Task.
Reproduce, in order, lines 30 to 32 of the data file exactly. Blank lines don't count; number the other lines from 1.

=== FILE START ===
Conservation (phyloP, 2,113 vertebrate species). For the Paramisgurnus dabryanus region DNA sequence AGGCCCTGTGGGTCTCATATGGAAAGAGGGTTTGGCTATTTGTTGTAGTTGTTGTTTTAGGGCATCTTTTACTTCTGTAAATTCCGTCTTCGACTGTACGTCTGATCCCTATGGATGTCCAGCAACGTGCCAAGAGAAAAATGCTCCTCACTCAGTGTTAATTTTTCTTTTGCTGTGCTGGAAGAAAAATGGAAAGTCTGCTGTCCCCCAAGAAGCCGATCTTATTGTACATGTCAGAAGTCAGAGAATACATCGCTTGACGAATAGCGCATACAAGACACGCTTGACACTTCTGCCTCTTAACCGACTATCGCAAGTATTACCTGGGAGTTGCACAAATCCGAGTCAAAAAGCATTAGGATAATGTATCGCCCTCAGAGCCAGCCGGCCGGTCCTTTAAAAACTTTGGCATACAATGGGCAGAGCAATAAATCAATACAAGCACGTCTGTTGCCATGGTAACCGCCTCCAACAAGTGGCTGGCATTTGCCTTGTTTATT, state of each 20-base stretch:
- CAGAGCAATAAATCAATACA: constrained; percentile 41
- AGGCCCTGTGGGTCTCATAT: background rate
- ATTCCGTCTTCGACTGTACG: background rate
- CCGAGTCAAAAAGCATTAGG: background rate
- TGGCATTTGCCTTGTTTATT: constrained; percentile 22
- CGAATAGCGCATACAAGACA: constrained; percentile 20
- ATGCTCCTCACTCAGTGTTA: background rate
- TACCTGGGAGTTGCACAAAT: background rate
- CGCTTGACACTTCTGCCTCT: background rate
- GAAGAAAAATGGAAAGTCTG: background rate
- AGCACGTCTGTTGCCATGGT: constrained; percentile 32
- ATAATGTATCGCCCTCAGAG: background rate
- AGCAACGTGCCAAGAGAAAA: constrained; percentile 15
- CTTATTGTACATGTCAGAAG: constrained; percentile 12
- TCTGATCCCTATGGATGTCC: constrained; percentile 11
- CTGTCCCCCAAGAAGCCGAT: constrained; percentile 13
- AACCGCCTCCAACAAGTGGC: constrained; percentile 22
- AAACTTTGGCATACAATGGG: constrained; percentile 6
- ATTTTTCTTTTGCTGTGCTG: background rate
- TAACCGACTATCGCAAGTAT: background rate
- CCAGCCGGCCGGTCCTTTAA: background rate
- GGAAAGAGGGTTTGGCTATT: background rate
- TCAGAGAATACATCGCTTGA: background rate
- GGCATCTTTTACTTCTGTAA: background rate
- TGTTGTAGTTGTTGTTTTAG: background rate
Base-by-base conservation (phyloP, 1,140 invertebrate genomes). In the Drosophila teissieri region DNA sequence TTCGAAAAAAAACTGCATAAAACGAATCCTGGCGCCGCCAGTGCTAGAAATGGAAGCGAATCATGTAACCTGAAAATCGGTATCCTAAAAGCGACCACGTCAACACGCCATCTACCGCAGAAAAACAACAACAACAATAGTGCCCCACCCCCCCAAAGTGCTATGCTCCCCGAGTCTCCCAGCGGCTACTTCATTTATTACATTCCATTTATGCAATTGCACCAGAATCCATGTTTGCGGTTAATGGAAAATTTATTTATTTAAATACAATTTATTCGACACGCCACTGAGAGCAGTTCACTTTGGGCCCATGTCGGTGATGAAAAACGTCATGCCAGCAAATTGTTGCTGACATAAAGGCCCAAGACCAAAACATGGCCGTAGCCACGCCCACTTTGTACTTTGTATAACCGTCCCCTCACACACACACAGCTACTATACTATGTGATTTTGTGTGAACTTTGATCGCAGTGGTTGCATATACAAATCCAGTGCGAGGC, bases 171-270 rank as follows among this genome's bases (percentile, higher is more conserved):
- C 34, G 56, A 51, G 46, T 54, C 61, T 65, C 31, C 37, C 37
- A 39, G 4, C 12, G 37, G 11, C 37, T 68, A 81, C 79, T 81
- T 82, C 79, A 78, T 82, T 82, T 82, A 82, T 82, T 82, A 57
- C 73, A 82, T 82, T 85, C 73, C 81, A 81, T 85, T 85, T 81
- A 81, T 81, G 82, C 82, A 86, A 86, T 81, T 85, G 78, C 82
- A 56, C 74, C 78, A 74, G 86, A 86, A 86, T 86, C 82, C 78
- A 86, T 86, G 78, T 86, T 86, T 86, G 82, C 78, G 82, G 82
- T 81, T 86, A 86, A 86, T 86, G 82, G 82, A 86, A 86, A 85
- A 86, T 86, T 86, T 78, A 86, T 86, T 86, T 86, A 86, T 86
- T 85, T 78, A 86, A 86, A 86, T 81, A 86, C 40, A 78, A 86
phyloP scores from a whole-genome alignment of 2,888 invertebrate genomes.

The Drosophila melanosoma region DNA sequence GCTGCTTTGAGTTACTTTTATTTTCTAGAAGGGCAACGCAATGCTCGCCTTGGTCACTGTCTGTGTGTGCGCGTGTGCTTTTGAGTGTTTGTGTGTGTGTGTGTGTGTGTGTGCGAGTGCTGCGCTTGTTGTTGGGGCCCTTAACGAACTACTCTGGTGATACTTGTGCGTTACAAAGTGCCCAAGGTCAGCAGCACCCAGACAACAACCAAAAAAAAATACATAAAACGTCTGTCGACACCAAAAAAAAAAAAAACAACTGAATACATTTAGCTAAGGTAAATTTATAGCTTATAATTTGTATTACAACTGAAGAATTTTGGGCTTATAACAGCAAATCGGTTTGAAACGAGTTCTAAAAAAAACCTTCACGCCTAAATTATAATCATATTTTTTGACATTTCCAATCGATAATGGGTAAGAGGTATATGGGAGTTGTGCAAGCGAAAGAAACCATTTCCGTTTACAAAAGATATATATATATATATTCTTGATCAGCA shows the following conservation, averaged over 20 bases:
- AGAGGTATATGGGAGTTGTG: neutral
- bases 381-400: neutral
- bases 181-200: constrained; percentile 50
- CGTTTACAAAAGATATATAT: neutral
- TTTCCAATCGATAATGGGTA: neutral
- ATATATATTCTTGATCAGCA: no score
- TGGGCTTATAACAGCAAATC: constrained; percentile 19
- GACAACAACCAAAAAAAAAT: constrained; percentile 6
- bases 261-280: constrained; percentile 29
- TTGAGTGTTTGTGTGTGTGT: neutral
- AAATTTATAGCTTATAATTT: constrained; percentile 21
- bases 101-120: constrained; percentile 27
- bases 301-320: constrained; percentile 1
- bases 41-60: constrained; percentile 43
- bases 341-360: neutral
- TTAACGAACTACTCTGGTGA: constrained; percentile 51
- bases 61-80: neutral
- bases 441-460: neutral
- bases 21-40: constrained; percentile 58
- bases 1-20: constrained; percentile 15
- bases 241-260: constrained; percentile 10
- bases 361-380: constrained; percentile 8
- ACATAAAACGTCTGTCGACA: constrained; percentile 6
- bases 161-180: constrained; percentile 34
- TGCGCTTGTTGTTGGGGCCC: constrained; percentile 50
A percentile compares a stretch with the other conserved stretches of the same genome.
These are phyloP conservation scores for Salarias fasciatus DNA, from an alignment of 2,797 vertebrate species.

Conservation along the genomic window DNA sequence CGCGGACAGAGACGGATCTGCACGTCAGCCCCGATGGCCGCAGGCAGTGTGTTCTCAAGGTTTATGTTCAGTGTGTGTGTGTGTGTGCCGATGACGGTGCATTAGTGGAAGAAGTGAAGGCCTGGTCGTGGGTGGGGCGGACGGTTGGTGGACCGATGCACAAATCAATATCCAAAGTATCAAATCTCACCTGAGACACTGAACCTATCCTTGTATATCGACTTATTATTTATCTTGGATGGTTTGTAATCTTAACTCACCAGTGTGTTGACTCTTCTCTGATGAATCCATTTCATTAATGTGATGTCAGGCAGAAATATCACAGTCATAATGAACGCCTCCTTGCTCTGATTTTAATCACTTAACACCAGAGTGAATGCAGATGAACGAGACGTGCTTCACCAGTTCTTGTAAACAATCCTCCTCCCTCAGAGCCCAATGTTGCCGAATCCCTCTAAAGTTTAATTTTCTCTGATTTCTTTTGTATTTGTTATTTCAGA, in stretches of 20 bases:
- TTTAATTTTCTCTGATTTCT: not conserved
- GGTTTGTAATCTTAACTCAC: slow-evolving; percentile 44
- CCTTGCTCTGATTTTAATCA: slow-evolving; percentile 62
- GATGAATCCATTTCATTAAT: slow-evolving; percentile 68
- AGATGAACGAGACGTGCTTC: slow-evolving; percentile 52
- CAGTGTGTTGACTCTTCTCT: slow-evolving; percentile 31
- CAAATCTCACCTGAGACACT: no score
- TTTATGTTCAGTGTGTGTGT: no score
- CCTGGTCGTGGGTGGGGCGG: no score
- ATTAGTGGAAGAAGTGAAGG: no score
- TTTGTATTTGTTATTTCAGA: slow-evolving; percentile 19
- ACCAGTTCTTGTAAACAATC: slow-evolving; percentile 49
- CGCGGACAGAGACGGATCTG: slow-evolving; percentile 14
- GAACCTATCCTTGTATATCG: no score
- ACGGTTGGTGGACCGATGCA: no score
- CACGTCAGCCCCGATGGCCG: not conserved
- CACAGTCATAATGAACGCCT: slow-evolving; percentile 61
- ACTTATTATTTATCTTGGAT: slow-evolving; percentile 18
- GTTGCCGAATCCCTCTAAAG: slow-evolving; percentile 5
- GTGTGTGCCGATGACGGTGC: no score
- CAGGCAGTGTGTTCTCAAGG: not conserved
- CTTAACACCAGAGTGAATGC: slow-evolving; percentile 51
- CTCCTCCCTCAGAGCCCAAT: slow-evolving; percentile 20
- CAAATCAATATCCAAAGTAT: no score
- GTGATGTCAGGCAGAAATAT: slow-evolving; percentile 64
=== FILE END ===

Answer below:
- T 82, C 79, A 78, T 82, T 82, T 82, A 82, T 82, T 82, A 57
- C 73, A 82, T 82, T 85, C 73, C 81, A 81, T 85, T 85, T 81
- A 81, T 81, G 82, C 82, A 86, A 86, T 81, T 85, G 78, C 82